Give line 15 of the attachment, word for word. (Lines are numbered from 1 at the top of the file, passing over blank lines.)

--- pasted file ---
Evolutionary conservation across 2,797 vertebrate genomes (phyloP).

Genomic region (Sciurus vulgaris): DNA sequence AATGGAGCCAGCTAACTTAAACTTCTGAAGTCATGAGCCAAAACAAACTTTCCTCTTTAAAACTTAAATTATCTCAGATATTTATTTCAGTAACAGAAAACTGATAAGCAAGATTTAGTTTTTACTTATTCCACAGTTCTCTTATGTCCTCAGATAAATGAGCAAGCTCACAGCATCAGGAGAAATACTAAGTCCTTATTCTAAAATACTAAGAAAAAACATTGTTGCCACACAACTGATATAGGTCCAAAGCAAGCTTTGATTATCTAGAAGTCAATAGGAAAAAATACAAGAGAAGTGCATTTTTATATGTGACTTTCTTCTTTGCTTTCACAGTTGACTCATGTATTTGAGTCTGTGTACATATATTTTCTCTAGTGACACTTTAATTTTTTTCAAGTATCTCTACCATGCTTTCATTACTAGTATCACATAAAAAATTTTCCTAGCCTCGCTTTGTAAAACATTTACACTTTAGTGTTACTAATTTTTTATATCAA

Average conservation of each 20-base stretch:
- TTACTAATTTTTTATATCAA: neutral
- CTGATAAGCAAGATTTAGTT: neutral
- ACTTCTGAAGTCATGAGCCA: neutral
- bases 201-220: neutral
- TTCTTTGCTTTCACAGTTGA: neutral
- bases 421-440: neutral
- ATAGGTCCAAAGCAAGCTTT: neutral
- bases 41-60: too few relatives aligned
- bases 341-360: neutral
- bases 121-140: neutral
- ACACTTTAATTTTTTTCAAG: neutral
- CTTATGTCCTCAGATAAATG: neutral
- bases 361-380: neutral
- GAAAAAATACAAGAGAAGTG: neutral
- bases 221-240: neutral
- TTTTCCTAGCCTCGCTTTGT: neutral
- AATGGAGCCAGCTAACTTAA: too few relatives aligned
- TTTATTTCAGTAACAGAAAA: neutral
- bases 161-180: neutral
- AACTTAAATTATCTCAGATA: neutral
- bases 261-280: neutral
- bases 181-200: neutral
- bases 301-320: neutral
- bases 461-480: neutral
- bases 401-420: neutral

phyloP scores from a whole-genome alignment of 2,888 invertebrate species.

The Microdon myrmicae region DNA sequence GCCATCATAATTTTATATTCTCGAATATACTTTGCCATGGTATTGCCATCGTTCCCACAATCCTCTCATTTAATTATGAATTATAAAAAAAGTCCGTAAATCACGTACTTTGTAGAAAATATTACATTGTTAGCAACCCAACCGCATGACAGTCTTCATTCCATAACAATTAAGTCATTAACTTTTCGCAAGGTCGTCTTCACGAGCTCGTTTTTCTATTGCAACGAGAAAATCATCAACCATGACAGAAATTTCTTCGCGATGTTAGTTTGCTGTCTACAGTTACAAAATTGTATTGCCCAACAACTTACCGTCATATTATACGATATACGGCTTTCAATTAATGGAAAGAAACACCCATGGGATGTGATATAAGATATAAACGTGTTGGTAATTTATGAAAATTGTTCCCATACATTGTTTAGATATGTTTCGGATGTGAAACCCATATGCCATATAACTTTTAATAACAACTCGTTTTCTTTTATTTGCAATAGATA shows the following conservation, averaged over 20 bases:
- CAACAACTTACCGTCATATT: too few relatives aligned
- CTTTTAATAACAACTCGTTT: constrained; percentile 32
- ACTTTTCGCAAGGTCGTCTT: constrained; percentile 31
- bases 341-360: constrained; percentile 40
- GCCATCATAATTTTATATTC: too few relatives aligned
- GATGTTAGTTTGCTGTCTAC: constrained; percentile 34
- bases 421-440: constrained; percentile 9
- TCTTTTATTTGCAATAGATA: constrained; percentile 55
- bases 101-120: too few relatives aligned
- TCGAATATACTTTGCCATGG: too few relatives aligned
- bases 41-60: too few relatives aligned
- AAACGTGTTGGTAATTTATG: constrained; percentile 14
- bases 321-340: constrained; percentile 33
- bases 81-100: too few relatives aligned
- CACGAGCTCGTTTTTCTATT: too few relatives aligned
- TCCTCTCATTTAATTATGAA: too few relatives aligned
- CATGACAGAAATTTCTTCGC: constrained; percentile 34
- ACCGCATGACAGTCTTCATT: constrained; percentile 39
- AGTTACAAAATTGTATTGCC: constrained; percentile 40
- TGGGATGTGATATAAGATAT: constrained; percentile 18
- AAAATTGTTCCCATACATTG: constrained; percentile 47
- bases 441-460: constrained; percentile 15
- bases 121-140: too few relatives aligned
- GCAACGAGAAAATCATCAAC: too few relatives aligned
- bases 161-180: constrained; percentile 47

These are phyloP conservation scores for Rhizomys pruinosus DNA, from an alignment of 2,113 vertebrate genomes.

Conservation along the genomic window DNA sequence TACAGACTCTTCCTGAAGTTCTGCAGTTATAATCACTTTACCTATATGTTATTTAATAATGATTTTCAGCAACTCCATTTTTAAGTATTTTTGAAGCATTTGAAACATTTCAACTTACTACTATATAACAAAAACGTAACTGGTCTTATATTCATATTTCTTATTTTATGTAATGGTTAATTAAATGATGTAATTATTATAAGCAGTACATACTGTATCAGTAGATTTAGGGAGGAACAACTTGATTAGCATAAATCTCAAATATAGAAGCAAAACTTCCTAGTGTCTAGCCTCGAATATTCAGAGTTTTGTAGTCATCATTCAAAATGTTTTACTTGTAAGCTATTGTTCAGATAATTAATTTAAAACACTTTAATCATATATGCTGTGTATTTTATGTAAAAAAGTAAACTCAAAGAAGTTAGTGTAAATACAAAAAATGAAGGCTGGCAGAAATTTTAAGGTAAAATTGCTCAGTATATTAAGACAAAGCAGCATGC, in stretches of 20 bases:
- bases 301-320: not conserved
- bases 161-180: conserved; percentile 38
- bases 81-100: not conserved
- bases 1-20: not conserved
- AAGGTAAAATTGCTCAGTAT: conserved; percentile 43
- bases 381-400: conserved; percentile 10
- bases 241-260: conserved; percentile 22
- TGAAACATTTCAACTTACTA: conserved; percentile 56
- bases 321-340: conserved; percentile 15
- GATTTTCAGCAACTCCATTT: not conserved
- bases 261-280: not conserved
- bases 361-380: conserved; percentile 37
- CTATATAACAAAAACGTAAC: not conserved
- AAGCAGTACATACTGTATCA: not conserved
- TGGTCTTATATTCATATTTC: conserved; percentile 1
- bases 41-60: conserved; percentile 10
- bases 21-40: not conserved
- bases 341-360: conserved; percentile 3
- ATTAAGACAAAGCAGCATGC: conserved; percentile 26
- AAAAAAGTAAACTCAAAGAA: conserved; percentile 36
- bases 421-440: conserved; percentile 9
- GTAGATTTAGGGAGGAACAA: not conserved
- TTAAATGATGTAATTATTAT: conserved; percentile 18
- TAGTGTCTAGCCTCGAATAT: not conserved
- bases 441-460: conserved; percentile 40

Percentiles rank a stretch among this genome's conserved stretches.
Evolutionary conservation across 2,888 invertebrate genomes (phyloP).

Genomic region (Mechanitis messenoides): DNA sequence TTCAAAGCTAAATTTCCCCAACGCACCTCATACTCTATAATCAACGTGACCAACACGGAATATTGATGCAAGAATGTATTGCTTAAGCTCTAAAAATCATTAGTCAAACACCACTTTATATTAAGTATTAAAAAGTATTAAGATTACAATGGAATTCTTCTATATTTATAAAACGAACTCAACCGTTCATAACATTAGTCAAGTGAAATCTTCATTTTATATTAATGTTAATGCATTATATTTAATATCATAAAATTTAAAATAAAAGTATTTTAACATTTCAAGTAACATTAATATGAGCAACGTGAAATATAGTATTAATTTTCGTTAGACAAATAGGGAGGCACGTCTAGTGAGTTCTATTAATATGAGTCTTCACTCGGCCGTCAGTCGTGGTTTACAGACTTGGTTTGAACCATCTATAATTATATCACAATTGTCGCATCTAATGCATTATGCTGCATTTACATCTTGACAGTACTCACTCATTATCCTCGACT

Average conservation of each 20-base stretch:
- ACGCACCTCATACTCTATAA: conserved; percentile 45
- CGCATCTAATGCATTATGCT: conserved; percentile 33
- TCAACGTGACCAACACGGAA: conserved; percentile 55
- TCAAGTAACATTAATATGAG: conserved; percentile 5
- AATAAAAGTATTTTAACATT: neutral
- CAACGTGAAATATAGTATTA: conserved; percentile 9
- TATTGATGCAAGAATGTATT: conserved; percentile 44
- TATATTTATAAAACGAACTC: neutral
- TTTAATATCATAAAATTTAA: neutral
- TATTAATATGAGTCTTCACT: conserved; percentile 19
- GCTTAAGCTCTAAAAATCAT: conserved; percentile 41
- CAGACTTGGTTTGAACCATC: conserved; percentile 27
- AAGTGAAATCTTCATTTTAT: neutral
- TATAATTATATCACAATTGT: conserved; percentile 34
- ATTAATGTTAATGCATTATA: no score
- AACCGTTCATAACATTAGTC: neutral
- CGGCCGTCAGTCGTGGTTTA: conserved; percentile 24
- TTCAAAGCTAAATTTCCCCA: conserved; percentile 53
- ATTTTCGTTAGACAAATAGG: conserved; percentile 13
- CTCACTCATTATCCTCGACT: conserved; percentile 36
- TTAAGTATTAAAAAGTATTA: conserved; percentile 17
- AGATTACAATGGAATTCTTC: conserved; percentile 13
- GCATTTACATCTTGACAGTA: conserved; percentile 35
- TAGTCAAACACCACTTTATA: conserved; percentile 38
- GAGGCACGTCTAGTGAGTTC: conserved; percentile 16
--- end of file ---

- CTTATGTCCTCAGATAAATG: neutral